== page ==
– Jason Katz (@jasonkatz13)

In dynasty leagues, the running backs go early, so you have to establish if you’re a buyer in backs or if you’re taking your business elsewhere from the start. This mock was no different with five teams taking three running backs in the first five rounds, two of those being computer-managed squads. Because I took three backs and selected a quarterback first out of all teams, I landed D.K. Metcalf, Tyler Boyd, Brandin Cooks, Michael Pittman Jr., KJ Hamler, and Corey Davis as my receiving corps, which is probably bottom-third overall in the league. If you’re going to select three running backs early, have a plan at wide receiver, and find a way to secure enough talent for now and later.
– Vaughn Dalzell (@VaughnDalzell)

My biggest takeaway from this draft was just how you don’t necessarily always have to neglect the other parts of your roster when you decide to go after a difference-maker at tight end in the early rounds. While implementing this draft strategy, it typically requires a specific plan in order to find value for the remaining spots in your starting lineup later in the draft. In this particular case, it didn’t bring any internal conflict to round out my receiving corps with Robert Woods and Keenan Allen after I started with D.J. Moore in the second round. I know this is cliché to say after a mock draft, but I wouldn’t be complaining one bit if you handed me this roster with some coin on the line.
– Rob Searles (@robbob17)

You never truly realize how deep the wide receiver position is until you do a 12-team dynasty mock draft. There are a ton of viable starting receivers on a weekly basis available. Case in point: Cooper Kupp, last year’s No. 4 wideout in half-PPR leagues, was taken in Round 4 as the 19th receiver. And this influx of rookie talent only adds more depth to the pile, especially in dynasty formats. However, with all of that talent comes plenty of uncertainty. For that reason, I still recommend getting at least one top-12 talent in the first few rounds. My receiving corps is led by a proven stud in Michael Thomas and supported by two high-upside candidates in A.J. Brown and Terry McLaurin. But if you’d rather snag some tailbacks early on, you can certainly assemble a competitive group at wide receiver later.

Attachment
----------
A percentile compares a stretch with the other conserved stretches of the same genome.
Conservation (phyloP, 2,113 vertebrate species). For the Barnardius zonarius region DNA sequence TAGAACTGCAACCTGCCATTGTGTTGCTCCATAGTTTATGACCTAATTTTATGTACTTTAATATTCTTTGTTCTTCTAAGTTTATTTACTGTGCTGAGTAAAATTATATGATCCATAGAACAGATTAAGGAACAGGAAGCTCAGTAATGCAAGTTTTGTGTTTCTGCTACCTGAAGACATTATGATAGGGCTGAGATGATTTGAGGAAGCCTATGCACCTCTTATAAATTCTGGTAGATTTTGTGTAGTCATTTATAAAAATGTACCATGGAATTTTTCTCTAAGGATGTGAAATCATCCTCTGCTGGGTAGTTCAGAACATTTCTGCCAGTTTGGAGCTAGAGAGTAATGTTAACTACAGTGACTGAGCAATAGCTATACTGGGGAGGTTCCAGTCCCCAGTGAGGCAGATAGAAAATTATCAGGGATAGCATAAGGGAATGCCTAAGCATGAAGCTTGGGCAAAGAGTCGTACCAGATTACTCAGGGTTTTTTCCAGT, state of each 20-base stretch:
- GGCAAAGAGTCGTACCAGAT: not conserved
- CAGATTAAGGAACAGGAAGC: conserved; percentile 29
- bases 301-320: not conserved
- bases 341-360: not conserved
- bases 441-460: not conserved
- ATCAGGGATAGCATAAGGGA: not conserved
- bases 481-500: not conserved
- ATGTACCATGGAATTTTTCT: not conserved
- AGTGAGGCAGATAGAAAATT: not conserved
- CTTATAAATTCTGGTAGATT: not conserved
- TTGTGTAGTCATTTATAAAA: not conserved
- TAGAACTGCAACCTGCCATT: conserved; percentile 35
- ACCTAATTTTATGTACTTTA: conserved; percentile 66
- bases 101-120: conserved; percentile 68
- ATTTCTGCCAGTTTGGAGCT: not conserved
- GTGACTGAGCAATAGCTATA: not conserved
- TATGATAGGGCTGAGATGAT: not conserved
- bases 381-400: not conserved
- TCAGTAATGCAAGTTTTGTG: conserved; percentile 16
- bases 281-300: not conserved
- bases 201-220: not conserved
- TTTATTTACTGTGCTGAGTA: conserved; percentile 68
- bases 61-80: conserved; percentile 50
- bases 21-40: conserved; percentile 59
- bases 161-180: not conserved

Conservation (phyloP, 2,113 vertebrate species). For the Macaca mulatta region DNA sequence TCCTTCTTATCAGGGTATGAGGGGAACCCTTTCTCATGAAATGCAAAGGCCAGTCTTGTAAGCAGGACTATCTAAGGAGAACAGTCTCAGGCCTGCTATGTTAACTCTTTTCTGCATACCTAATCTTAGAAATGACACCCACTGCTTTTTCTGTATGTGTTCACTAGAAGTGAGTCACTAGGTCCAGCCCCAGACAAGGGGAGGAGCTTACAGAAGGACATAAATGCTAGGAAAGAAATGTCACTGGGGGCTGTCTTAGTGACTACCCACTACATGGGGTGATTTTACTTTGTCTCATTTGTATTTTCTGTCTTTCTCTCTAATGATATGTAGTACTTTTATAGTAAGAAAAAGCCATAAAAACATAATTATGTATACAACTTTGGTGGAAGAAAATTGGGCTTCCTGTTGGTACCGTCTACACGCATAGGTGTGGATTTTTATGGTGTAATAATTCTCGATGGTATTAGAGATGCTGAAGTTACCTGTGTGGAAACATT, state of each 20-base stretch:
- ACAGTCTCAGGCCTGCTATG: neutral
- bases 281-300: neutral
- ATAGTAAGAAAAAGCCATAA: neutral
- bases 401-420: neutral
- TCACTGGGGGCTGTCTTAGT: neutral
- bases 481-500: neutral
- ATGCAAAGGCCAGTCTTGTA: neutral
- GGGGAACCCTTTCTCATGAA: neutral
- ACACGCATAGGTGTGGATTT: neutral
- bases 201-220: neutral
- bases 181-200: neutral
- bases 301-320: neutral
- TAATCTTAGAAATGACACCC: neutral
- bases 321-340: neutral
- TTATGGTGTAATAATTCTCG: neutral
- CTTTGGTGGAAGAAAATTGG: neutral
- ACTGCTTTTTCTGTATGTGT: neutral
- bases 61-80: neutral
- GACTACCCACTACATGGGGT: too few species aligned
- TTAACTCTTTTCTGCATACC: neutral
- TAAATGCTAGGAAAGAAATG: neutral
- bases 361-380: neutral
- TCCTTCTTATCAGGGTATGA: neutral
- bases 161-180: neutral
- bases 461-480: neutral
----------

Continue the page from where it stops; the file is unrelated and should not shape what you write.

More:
– Matt Barbato (@RealMattBarbato)

Running back is more shallow than you think, so you need to grab additional depth at that position early. It’s extremely tempting to select the big-name wide receivers at the top of the draft, but the drop-off at running back is significant after the top-30 players at the position. To put that in perspective, 30 running backs were taken in the first six rounds compared to 33 wide receivers. In the following two rounds, only three running backs were drafted compared to nine wide receivers. Even though people are hesitant to place a heavy investment in the running back position in dynasty leagues given their shelf life, it’s best to spend high capital on the position and wait for the wide receiver depth down the board.
– Dan Ambrosino (@AmbrosinoNFL)

To echo the sentiments of some of my fellow writers, I was pretty taken back by how quickly the well dried up at the running back position. As noted, there will naturally be a bit of preference toward running backs in a dynasty format, but I didn’t expect things to be so barren even by the sixth or seventh round. In retrospect, taking a D’Andre Swift instead of Cooper Kupp in the fourth would have likely been my better course of action. In future dynasty drafts this year, I’m definitely going to be trying to grab a pair of backs before the fourth round is over.
– Brian Rzeppa (@brianrzeppa)

I came into this mock draft planning to wait at the quarterback position. This was for a 1QB fantasy league, and we know how replaceable that position is. In dynasty leagues, it can be tempting to pay up for Patrick Mahomes or Lamar Jackson since they can give you a decade’s worth of production and are seen as “safe.” Still, I’m very glad I waited. In fact, I wish I held out even longer. I wound up selecting Daniel Jones in the 11th, Ryan Tannehill in the 15th, and Jimmy Garoppolo in the 18th. I would’ve been fine coming away with just the latter two. There were still plenty of viable options to be had after I took “Danny Dimes.” The lesson? Be patient when it comes to drafting quarterbacks, even in keeper/dynasty formats.
– Brendan Tuma (@toomuchtuma)

Mock Draft Results